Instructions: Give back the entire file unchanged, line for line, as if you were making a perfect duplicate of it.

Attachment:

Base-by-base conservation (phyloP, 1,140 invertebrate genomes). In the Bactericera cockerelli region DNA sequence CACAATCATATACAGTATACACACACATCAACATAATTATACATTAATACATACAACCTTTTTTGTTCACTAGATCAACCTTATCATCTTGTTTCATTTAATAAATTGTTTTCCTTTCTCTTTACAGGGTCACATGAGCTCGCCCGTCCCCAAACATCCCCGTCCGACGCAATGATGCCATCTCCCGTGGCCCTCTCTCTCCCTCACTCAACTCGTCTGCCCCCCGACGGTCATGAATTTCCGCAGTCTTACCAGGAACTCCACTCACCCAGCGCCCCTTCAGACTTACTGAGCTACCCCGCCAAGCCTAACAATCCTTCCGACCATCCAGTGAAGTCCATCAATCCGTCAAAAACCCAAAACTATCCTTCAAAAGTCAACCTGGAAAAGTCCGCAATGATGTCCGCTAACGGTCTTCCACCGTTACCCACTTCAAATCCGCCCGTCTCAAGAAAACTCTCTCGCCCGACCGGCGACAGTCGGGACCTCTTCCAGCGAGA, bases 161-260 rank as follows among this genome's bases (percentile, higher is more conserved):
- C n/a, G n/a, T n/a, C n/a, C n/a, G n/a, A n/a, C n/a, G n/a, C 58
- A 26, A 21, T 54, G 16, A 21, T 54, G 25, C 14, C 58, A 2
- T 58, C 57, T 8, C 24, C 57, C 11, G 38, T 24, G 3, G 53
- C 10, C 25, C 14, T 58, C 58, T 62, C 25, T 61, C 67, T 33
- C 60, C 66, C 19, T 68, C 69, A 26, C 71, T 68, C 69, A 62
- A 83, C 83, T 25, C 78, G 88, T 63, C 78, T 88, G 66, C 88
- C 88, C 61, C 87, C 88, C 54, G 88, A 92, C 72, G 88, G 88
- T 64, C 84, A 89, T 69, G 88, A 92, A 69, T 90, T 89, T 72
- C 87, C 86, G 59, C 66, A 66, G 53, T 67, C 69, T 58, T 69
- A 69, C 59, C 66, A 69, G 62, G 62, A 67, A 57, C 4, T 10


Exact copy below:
Base-by-base conservation (phyloP, 1,140 invertebrate genomes). In the Bactericera cockerelli region DNA sequence CACAATCATATACAGTATACACACACATCAACATAATTATACATTAATACATACAACCTTTTTTGTTCACTAGATCAACCTTATCATCTTGTTTCATTTAATAAATTGTTTTCCTTTCTCTTTACAGGGTCACATGAGCTCGCCCGTCCCCAAACATCCCCGTCCGACGCAATGATGCCATCTCCCGTGGCCCTCTCTCTCCCTCACTCAACTCGTCTGCCCCCCGACGGTCATGAATTTCCGCAGTCTTACCAGGAACTCCACTCACCCAGCGCCCCTTCAGACTTACTGAGCTACCCCGCCAAGCCTAACAATCCTTCCGACCATCCAGTGAAGTCCATCAATCCGTCAAAAACCCAAAACTATCCTTCAAAAGTCAACCTGGAAAAGTCCGCAATGATGTCCGCTAACGGTCTTCCACCGTTACCCACTTCAAATCCGCCCGTCTCAAGAAAACTCTCTCGCCCGACCGGCGACAGTCGGGACCTCTTCCAGCGAGA, bases 161-260 rank as follows among this genome's bases (percentile, higher is more conserved):
- C n/a, G n/a, T n/a, C n/a, C n/a, G n/a, A n/a, C n/a, G n/a, C 58
- A 26, A 21, T 54, G 16, A 21, T 54, G 25, C 14, C 58, A 2
- T 58, C 57, T 8, C 24, C 57, C 11, G 38, T 24, G 3, G 53
- C 10, C 25, C 14, T 58, C 58, T 62, C 25, T 61, C 67, T 33
- C 60, C 66, C 19, T 68, C 69, A 26, C 71, T 68, C 69, A 62
- A 83, C 83, T 25, C 78, G 88, T 63, C 78, T 88, G 66, C 88
- C 88, C 61, C 87, C 88, C 54, G 88, A 92, C 72, G 88, G 88
- T 64, C 84, A 89, T 69, G 88, A 92, A 69, T 90, T 89, T 72
- C 87, C 86, G 59, C 66, A 66, G 53, T 67, C 69, T 58, T 69
- A 69, C 59, C 66, A 69, G 62, G 62, A 67, A 57, C 4, T 10